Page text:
I recently received an email from an advisor who took issue with much of the premise behind my November 2011 Investment Advisor column: “Not Your Father’s Commodity Investments.” It seems he disagrees with my notions that we seem to be in a dramatically new market compared with the one we’ve grown used to over the past 25 years, and that the old market continued on through the dot-com crash to end in July 2007. While it’s true that following markets is often like reading tea leaves, it sure seems to me that we’re in the middle of some dramatic economic changes that have long-range implications for the way independent advisors manage client portfolios—and possibly for the independent advisory industry itself.
First, here’s his side of the story: “You say ‘the use of short selling … allows fund managers to generate positive returns regardless of which direction commodities markets are trending.’ I would think that also means that they can generate negative returns even if commodities generate positive returns. Also, I’m confused by ‘…during the 25-year bull market, there hasn’t been much need for alternatives. […] Now the ride up seems to have come to an end.’ We are in a 13-year sideways market, so unless your November 2011 article was actually written 12 years ago, alternatives have been a great place to be over the past decade. My clients have benefited. But to say that now the ride up seems to have come to an end is ridiculous: For the last three years we have seen fear and panic, but stocks are up nearly 100% during that time. In general, stocks look extremely attractive now with rising dividends, strong earnings, clean balance sheets, etc. Why is the ride over? I would be a contrarian here and say that those who thought they found a better mouse trap with things like managed futures a few years ago have been sorely disappointed and that in a choppy market, trend-following will be a lousy strategy.”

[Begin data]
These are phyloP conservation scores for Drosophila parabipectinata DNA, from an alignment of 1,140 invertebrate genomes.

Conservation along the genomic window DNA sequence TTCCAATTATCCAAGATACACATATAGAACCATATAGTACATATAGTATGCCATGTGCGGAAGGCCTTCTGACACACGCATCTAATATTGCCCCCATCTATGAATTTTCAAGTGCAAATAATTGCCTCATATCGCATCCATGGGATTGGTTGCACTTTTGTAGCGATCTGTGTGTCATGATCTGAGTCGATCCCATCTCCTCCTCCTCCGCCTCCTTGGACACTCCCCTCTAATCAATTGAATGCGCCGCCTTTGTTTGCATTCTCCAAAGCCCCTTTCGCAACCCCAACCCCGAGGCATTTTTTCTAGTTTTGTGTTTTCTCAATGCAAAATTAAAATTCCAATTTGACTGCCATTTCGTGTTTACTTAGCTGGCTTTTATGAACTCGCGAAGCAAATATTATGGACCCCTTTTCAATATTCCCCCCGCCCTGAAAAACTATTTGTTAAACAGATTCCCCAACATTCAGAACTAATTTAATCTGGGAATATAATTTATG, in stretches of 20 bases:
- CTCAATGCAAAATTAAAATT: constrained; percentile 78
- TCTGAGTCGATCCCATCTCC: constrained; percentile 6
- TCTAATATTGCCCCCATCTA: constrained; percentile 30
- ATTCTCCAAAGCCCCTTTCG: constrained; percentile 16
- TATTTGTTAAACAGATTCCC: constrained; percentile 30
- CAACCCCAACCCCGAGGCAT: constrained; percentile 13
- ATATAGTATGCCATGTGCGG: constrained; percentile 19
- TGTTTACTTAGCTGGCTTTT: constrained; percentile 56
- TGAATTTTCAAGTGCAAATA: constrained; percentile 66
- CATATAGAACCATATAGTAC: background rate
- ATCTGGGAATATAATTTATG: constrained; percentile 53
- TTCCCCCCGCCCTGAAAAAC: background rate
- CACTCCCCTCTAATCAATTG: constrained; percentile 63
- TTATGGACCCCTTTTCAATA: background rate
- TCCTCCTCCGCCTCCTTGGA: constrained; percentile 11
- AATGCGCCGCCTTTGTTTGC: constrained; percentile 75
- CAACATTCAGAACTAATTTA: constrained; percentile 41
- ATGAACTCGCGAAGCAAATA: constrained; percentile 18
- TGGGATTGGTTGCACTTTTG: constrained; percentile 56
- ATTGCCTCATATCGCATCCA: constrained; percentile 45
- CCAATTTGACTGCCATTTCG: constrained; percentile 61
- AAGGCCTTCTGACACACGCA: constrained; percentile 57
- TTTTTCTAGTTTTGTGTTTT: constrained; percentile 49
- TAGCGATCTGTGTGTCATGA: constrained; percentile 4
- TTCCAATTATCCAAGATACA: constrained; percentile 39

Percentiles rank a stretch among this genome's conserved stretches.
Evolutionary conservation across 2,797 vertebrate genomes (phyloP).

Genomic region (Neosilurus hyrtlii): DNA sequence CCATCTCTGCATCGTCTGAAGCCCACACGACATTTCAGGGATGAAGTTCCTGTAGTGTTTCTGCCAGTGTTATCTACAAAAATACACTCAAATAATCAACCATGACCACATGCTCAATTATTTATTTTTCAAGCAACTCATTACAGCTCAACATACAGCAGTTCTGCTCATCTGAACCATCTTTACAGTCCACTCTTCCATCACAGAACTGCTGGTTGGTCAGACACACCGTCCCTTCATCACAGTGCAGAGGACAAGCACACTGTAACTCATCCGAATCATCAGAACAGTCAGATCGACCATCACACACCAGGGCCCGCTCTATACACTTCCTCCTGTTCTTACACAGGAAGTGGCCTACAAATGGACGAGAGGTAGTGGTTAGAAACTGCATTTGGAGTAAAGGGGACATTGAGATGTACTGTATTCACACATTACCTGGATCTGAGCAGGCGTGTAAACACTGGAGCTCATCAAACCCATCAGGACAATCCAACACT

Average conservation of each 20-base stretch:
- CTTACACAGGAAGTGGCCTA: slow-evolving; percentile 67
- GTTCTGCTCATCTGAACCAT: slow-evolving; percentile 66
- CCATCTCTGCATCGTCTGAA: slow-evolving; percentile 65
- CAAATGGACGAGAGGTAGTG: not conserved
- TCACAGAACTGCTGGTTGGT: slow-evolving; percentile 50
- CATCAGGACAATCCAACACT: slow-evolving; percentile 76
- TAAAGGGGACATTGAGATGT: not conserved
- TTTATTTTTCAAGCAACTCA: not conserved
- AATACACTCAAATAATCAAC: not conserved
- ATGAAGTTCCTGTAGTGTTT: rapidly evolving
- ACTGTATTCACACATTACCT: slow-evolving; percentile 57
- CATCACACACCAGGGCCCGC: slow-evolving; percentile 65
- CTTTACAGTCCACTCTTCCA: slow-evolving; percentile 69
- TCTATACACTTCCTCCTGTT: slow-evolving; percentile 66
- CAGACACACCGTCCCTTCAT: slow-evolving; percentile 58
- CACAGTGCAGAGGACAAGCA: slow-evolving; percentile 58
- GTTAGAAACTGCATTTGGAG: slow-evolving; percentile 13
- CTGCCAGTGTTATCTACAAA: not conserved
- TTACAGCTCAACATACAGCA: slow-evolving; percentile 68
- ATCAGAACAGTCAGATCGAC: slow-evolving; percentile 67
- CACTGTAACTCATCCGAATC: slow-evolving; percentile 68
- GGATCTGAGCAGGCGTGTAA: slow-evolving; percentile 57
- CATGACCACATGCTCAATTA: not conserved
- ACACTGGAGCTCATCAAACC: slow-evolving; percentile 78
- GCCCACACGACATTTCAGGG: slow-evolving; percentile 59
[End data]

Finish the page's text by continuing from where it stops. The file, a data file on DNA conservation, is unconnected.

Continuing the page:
Here’s the funny thing about markets: If stocks fall, say, 80% during a given period and then go back up “100%,” you’re still out 60% of your original value. In more realistic terms, from its all-time high in July 2007 to the mortgage meltdown bottom in January 2009, the S&P 500 fell from 1,527 to 798, down 729 points or 47.7%. Then, from that 2009 bottom to Jan. 20, 2012, the S&P did indeed claw its way back to 1,315, up an amazing 517%. Unfortunately, that means buy-and-hold investors are still down 13.9% from the 2007 market top, some four years later, an annual loss of 3.6%—tough to build a retirement portfolio on numbers like that.
What’s more, by strategically picking peak to trough, many so called “bull markets” can be made to appear flat. For instance, from July 2002 to the market high in July 2007, the S&P grew from 815 to 1,527, an increase of 87.4% in five years. But from the pre-dot-com crash high of 1,499 in January 2000 to the 2007 high, the market only grew 28 points or 1.9% over seven years. When it comes to the stock market, truly, much is in the eye of the beholder, so it’s helpful to look at longer trends for a bigger picture of what’s really going on.
A longer view shows a very different picture. For the 12 and a half years from January 1995 to the July 2007 market top, the S&P grew from 501 to 1,527, or 205%. That means a well-allocated buy-and-hold client made an average annual return in the 9.75% range on the equity portion of his portfolio, despite the dot-com crash and the devastating 9/11 attacks. What’s more, for a really long view, from April 1982 to the all-time S&P 500 high in 2007, the market went from 109.6 to 1,527, up 1,417 points or 1,288%. That’s an average annual gain of 11.1%, year in and year out, through ups and downs and including market corrections in ‘87, ‘91, the dot-com crash and 9/11. These are the returns that the modern independent advisory industry was built on.